Most decent movies are worth a re-watch or two. Movies are complex beasts. When you are caught up in the plot, you can easily miss twists, tricks and techniques that actors and directors use to make the work more interesting, instructive or cohesive. Or just plain fun. One example, from a TV show, is the performance of Burgess Meredith in the Twilight Zone episode “Printer’s Devil.” Meredith was a masterful character actor; pay close attention to the scene with the waitress. I’d love to know how much of that performance was stage direction or script, and how much was just Burgess at the top of his game.
Movies are complex beasts.
But this is about a rewatchable movie.
There is one that I simply can’t estimate with any accuracy how many times I have seen it, because I have tried to see it every year since I was a kid. It’s “Scrooge,” the 1951 adaptation of “A Christmas Carol” with Alastair Sim in the title role. I try to watch it every Christmas. Unfortunately, when the house is full of loud, tipsy, fish-stuffed Italians and the people they love, parking your butt in front of the TV in the basement on Christmas Eve is both bad form and damned near impossible. One of the few solaces of our solitary Christmas of 2020 was that I got to spend time with old Ebenezer again after over a decade’s absence.
Carol simply sparkles with great moments, lines and performances. Sim was amazing, his fear and loneliness, his reluctance to be saved from himself, are at turns both touching and frustrating. The film hews pretty well to the source material, so you can hear such Dickensian gems as “Man of the worldly mind, do you believe in me or not?”, “Bear but a touch of my hand, and you will be upheld in more than this,” “There’s more of gravy than of grave to you!” and, my favorite, “Business!” Mankind was my business. The common welfare was my business; charity, mercy, forbearance, and benevolence, were all my business. The dealings of my trade were but a drop of water in the comprehensive ocean of my business!”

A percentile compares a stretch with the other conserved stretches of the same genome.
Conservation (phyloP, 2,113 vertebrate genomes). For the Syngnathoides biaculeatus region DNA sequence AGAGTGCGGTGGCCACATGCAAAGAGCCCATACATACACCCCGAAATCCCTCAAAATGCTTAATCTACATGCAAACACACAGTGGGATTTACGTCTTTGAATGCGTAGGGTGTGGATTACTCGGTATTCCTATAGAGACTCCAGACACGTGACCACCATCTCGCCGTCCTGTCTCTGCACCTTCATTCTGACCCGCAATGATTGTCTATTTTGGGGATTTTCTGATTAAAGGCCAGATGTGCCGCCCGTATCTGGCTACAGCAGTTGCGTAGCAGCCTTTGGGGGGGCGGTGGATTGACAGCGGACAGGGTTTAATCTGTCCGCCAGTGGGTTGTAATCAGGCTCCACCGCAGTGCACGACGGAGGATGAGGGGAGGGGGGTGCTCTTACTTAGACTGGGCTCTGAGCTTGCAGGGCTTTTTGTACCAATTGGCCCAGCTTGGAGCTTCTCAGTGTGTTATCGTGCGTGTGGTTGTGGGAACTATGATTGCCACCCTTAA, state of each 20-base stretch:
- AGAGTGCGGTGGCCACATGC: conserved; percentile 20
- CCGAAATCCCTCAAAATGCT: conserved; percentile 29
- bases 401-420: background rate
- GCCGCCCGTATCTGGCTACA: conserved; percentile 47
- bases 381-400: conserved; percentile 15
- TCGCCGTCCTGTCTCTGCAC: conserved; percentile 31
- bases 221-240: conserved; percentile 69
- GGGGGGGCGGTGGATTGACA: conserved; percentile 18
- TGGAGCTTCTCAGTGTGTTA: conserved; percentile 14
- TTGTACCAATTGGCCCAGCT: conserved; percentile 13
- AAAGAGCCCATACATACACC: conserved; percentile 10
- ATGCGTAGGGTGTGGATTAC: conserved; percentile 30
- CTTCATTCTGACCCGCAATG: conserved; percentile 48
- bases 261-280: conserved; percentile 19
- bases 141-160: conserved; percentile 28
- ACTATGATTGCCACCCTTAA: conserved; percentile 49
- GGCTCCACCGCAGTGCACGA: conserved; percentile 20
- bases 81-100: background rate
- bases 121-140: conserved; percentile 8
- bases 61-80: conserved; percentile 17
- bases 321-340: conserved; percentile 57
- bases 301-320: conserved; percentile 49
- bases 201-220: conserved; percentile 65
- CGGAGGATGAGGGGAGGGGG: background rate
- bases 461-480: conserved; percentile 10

If I ever get to act, I want to play Jacob Marley. He gets most of the really juicy lines, and I have the majority of the part memorized already.
The cast is also sprinkled with a few faces that may seem familiar, although they are all younger here than when I got to know them.
I am unsure why A Christmas Carol is my most re-watched film; there’s quite a number of films with great writing, stellar performances and the ability to inspire, or at least give hope. It’s a Wonderful Life, for instance. I have seen that one quite a few times, and it’s even a Christmas movie. It may be because I have for as long as I can remember been entranced by the Christmas Carol story itself.
It was probably the 1965 Mr. Magoo animated Carol that was my very first introduction to Ebenezer and Tiny Tim. And I still find that version fun to watch (“Winter Was Warm” is one of the loveliest songs of lost love ever, and damn to hell any version where that is cut out to jam in a few more commercials!)
But the Magoo Carol is truncated, and, well, cartoonish. The bones of Dickens’ tale are there, but it’s basically a comedy.
I have a theory that your favorite Dr. Who is the first one you see (Tom Baker was the best and I’ll duel with sonic screwdrivers any Dalek-lover who dares disagree!). It is quite possible that the 1951 Carol, which has been aired many times since I was born, is the first story I ever heard or saw that caused me to experience inspiration and introspection and a desire to be a better, kinder person.
I’ve been watching it ever since.
A hyper-annuated wannabee scientist with a lovely wife and a mountain biking problem.